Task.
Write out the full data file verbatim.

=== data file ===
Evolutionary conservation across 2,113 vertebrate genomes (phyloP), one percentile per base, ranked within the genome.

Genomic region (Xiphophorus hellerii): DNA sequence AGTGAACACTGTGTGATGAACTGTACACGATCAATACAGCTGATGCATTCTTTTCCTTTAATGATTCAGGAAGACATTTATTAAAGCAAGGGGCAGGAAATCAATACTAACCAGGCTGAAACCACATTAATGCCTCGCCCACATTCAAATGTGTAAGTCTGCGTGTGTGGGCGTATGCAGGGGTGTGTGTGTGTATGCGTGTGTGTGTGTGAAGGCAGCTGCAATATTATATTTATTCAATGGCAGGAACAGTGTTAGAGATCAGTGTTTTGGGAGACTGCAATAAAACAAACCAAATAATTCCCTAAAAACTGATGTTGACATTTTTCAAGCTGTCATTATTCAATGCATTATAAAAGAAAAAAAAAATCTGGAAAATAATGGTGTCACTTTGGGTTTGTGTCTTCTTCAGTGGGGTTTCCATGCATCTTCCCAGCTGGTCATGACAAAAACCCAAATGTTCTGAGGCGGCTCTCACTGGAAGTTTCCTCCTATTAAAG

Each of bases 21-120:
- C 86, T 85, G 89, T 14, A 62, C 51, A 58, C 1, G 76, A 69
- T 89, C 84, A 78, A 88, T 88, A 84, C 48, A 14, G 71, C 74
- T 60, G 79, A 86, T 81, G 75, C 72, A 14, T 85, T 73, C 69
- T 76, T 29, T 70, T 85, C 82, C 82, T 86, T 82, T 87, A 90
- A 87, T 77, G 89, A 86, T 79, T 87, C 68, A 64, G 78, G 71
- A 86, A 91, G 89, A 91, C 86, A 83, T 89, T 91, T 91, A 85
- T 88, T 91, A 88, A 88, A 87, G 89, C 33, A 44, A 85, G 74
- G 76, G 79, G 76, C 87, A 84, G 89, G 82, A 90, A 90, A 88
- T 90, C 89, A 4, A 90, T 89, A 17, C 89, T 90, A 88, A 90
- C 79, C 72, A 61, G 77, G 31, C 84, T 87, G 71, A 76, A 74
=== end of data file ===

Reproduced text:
Evolutionary conservation across 2,113 vertebrate genomes (phyloP), one percentile per base, ranked within the genome.

Genomic region (Xiphophorus hellerii): DNA sequence AGTGAACACTGTGTGATGAACTGTACACGATCAATACAGCTGATGCATTCTTTTCCTTTAATGATTCAGGAAGACATTTATTAAAGCAAGGGGCAGGAAATCAATACTAACCAGGCTGAAACCACATTAATGCCTCGCCCACATTCAAATGTGTAAGTCTGCGTGTGTGGGCGTATGCAGGGGTGTGTGTGTGTATGCGTGTGTGTGTGTGAAGGCAGCTGCAATATTATATTTATTCAATGGCAGGAACAGTGTTAGAGATCAGTGTTTTGGGAGACTGCAATAAAACAAACCAAATAATTCCCTAAAAACTGATGTTGACATTTTTCAAGCTGTCATTATTCAATGCATTATAAAAGAAAAAAAAAATCTGGAAAATAATGGTGTCACTTTGGGTTTGTGTCTTCTTCAGTGGGGTTTCCATGCATCTTCCCAGCTGGTCATGACAAAAACCCAAATGTTCTGAGGCGGCTCTCACTGGAAGTTTCCTCCTATTAAAG

Each of bases 21-120:
- C 86, T 85, G 89, T 14, A 62, C 51, A 58, C 1, G 76, A 69
- T 89, C 84, A 78, A 88, T 88, A 84, C 48, A 14, G 71, C 74
- T 60, G 79, A 86, T 81, G 75, C 72, A 14, T 85, T 73, C 69
- T 76, T 29, T 70, T 85, C 82, C 82, T 86, T 82, T 87, A 90
- A 87, T 77, G 89, A 86, T 79, T 87, C 68, A 64, G 78, G 71
- A 86, A 91, G 89, A 91, C 86, A 83, T 89, T 91, T 91, A 85
- T 88, T 91, A 88, A 88, A 87, G 89, C 33, A 44, A 85, G 74
- G 76, G 79, G 76, C 87, A 84, G 89, G 82, A 90, A 90, A 88
- T 90, C 89, A 4, A 90, T 89, A 17, C 89, T 90, A 88, A 90
- C 79, C 72, A 61, G 77, G 31, C 84, T 87, G 71, A 76, A 74